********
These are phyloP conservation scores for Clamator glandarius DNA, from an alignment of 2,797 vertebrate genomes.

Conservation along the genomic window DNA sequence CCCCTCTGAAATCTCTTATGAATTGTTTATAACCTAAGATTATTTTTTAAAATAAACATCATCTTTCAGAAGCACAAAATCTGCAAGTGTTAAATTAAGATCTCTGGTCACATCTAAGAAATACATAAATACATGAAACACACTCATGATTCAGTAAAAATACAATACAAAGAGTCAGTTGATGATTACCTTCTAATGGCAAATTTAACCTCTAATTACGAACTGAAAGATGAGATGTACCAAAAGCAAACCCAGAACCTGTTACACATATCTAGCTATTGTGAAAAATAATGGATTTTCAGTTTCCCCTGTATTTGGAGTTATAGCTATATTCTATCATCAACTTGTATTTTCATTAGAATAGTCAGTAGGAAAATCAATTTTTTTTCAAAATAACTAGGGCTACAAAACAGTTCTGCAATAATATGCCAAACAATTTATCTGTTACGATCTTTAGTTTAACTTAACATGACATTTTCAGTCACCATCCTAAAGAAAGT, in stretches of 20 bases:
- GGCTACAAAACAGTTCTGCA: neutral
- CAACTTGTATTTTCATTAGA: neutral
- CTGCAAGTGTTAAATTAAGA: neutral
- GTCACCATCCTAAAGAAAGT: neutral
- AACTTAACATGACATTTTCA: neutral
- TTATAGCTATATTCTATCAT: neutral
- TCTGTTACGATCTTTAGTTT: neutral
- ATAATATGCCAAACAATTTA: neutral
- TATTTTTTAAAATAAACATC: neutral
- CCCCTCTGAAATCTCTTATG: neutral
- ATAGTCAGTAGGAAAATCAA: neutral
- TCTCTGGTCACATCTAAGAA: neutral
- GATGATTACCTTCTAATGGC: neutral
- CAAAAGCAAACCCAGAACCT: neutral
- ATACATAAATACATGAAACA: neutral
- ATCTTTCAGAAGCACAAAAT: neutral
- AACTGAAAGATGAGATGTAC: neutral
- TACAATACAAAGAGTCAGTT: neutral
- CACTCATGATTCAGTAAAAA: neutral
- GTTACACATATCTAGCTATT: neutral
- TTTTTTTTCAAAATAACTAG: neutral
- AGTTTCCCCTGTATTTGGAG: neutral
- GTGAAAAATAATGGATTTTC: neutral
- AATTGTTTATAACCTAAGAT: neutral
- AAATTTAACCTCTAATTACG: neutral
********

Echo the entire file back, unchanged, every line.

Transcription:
These are phyloP conservation scores for Clamator glandarius DNA, from an alignment of 2,797 vertebrate genomes.

Conservation along the genomic window DNA sequence CCCCTCTGAAATCTCTTATGAATTGTTTATAACCTAAGATTATTTTTTAAAATAAACATCATCTTTCAGAAGCACAAAATCTGCAAGTGTTAAATTAAGATCTCTGGTCACATCTAAGAAATACATAAATACATGAAACACACTCATGATTCAGTAAAAATACAATACAAAGAGTCAGTTGATGATTACCTTCTAATGGCAAATTTAACCTCTAATTACGAACTGAAAGATGAGATGTACCAAAAGCAAACCCAGAACCTGTTACACATATCTAGCTATTGTGAAAAATAATGGATTTTCAGTTTCCCCTGTATTTGGAGTTATAGCTATATTCTATCATCAACTTGTATTTTCATTAGAATAGTCAGTAGGAAAATCAATTTTTTTTCAAAATAACTAGGGCTACAAAACAGTTCTGCAATAATATGCCAAACAATTTATCTGTTACGATCTTTAGTTTAACTTAACATGACATTTTCAGTCACCATCCTAAAGAAAGT, in stretches of 20 bases:
- GGCTACAAAACAGTTCTGCA: neutral
- CAACTTGTATTTTCATTAGA: neutral
- CTGCAAGTGTTAAATTAAGA: neutral
- GTCACCATCCTAAAGAAAGT: neutral
- AACTTAACATGACATTTTCA: neutral
- TTATAGCTATATTCTATCAT: neutral
- TCTGTTACGATCTTTAGTTT: neutral
- ATAATATGCCAAACAATTTA: neutral
- TATTTTTTAAAATAAACATC: neutral
- CCCCTCTGAAATCTCTTATG: neutral
- ATAGTCAGTAGGAAAATCAA: neutral
- TCTCTGGTCACATCTAAGAA: neutral
- GATGATTACCTTCTAATGGC: neutral
- CAAAAGCAAACCCAGAACCT: neutral
- ATACATAAATACATGAAACA: neutral
- ATCTTTCAGAAGCACAAAAT: neutral
- AACTGAAAGATGAGATGTAC: neutral
- TACAATACAAAGAGTCAGTT: neutral
- CACTCATGATTCAGTAAAAA: neutral
- GTTACACATATCTAGCTATT: neutral
- TTTTTTTTCAAAATAACTAG: neutral
- AGTTTCCCCTGTATTTGGAG: neutral
- GTGAAAAATAATGGATTTTC: neutral
- AATTGTTTATAACCTAAGAT: neutral
- AAATTTAACCTCTAATTACG: neutral